Valentine's Day (2010)

Since Garry Marshall’s follow-up (New Year’s Eve) to this romantic-comedy is releasing this upcoming weekend, I thought, why not re-visit this, his first attempt to monopolize a highly publicized holiday? This is one of those movies I really shouldn’t like because its moral compass is more off-beat than your average comedy is, but still… I do “like” it.

It’s just another bright, beautiful  - or maybe hectic day in Los Angeles. It’s Valentine’s Day – the one day a year when perhaps even the most cynical of romantics tend to do something special for their special someone. Flower shops across the city are unable to meet the demand… and some boyfriends make the ultimate gesture: they propose to their sweethearts. Reed Bennett (Ashton Kutcher) finds two of those on his agenda this morning. The more important of the two is proposing to his highly successful girlfriend Morley (Jessica Alba) who (to everyone but Reed’s surprise), says yes!

Overjoyed, Reed heads off to work at his small but flourishing florist, where he wastes no time in sharing the good news with co-workers and friends, one of whom is Elementary teacher Julia Fitzpatrick (Jennifer Garner). Best friends for what seems forever, Julia is Reed’s companion when Morley isn’t interested in watching silly movies or goofing off by heading to a sporting game, but now Julia has found a promising relationship in a charming doctor (Patrick Dempsey), something that may potentially wreck their bond. Or bring her nothing but heartache.

Valentine’s Day for others brings nothing but misery. Publicist Kara Monahan (Jessica Biel) is one of those people. Annually she hosts an “I Hate Valentine’s Day” bash, whose only guest is usually friend Julia. Only this year she finds an ally in sportscaster Kelvin Moore (Jamie Foxx). Meanwhile, mailroom worker Jason (Topher Grace) just had an unfortunate epiphany – Valentine’s Day is always on a Thursday… right? His girlfriend of three weeks, Liz (Anne Hathaway) didn’t want to linger that morning and now he knows why… or could it be that Liz is hiding secrets from this encouraging romance?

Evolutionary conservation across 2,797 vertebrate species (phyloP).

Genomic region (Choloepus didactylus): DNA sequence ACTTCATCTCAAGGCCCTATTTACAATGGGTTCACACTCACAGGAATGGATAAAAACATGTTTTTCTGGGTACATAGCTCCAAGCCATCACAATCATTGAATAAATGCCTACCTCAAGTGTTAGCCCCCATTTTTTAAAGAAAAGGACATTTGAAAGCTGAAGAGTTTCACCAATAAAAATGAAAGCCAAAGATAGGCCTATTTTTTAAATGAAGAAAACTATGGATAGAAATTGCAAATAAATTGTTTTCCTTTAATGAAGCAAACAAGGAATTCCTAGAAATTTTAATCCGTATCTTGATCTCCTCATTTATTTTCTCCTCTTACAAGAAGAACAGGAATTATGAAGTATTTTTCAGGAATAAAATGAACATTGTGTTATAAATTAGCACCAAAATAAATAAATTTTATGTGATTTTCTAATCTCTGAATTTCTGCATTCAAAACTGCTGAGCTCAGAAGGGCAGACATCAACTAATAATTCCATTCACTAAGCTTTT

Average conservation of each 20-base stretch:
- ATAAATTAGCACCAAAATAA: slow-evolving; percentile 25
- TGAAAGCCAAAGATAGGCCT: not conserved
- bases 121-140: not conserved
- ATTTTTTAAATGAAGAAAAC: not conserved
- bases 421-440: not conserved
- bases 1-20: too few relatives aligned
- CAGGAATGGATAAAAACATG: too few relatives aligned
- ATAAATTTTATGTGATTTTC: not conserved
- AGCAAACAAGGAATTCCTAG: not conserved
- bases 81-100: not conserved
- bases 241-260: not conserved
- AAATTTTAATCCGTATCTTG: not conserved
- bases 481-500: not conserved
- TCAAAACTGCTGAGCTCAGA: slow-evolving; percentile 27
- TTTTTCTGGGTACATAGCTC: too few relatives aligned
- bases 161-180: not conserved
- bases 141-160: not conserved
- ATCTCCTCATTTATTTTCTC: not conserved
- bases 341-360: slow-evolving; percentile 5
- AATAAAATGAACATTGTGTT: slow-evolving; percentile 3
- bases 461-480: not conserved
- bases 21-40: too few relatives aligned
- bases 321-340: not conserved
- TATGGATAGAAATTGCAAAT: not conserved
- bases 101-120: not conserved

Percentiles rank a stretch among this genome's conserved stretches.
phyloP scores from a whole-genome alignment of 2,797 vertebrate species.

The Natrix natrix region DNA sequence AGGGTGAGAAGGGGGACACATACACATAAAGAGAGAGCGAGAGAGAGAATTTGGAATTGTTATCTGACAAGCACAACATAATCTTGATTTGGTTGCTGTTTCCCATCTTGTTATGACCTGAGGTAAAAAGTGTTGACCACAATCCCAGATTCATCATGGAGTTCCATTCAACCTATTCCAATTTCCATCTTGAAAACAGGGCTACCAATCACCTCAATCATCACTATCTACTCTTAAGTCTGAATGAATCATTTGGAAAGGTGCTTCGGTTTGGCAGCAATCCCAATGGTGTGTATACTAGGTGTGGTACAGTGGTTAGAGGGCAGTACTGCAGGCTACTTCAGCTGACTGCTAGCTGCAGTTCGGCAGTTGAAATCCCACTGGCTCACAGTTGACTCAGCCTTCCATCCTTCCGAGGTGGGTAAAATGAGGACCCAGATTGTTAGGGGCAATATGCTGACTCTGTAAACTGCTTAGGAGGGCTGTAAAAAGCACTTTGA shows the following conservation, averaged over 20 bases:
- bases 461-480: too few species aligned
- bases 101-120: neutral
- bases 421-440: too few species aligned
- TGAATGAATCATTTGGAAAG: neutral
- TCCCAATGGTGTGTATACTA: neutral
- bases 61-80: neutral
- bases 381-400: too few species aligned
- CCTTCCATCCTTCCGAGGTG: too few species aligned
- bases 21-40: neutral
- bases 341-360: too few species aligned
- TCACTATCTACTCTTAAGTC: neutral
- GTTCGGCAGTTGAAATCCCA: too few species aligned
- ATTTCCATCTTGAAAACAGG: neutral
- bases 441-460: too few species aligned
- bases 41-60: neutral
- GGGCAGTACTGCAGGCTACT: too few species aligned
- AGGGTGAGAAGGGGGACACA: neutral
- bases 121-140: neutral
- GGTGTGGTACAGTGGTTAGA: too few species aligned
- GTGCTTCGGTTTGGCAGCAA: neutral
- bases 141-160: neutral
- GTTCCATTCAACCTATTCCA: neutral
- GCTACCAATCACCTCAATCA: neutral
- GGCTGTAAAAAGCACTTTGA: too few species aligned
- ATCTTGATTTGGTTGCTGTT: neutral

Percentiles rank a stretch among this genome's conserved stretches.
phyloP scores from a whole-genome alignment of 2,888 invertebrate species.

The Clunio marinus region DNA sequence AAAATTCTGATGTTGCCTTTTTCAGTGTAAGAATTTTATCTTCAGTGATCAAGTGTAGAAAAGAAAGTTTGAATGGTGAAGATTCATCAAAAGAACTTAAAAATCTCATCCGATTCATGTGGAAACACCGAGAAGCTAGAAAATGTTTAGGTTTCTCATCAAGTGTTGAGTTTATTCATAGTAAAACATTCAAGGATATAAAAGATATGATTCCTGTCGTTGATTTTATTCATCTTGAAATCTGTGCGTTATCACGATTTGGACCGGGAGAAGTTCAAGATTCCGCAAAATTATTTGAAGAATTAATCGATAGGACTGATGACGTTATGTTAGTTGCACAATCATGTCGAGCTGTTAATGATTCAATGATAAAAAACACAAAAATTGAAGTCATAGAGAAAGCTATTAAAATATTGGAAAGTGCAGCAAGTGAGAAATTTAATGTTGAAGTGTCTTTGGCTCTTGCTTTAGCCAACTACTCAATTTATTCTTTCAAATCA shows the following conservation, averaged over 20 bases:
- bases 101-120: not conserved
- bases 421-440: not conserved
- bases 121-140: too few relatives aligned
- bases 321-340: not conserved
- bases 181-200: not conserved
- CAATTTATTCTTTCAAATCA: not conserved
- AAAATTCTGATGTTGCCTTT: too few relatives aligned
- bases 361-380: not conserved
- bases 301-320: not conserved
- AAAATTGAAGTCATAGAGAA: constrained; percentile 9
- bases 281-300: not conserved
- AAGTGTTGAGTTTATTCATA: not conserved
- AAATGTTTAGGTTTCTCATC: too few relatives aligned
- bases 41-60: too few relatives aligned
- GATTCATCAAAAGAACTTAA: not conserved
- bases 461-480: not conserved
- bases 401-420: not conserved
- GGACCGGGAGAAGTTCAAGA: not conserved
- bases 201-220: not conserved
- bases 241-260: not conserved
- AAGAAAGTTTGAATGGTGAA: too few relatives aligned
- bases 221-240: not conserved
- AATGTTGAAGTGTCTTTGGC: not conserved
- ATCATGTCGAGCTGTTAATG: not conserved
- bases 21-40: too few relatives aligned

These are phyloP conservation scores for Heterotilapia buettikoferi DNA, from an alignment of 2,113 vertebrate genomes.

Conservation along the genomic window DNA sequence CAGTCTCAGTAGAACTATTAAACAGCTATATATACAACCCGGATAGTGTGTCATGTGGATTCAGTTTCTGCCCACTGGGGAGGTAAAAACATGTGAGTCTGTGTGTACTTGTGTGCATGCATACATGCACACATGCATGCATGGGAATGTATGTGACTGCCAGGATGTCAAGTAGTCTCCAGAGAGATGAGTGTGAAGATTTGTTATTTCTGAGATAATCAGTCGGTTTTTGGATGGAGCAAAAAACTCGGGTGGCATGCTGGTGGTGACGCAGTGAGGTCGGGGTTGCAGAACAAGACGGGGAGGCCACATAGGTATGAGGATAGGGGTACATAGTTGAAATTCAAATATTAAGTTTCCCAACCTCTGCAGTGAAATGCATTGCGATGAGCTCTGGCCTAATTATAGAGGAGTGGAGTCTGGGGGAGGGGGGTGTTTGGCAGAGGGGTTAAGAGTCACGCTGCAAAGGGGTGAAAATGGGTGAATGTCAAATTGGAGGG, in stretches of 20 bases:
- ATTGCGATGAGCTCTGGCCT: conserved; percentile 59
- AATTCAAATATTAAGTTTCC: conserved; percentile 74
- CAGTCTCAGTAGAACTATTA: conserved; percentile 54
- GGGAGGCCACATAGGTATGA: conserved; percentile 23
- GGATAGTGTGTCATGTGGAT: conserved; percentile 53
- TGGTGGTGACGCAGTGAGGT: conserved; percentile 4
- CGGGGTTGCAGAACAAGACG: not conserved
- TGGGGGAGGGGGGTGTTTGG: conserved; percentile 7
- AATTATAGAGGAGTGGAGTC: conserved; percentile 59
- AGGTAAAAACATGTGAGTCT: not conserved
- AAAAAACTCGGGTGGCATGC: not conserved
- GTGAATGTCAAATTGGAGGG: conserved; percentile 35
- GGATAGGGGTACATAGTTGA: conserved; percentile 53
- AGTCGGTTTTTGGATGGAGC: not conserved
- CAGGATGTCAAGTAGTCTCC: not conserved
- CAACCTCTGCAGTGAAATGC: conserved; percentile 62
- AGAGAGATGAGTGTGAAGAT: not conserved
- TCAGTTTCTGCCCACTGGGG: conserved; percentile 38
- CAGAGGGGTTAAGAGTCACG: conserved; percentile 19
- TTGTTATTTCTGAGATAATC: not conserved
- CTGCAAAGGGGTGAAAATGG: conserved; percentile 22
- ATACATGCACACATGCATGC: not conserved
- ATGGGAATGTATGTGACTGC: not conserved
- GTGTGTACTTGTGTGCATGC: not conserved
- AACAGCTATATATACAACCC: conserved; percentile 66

Uncharacteristic of a Garry Marshall film this go-round makes less-than-pleasant enjoyment, although there are snippets that remind us why we so love this “iconic” director’s works. Valentine’s Day sparkles with its own kind of charm, but most of the time it succeeds in making us feel nothing but disappointment. This was one movie I saw in theaters and have seen subsequent viewings, but after walking out of the theater, I remember having liked the movie. Its biggest problem is that rarely is the humor “acceptable” in that it comes across as genuine; “crude” becomes the operative word, instead. Country darling Taylor Swift provides for the few genuinely comical scenes there are (she is just adorable as the ditzy, but sweet Felicia); she and fellow co-star Taylor Lautner were cute together as love-struck teens. Similarly, youngster Bryce Robinson is adorable.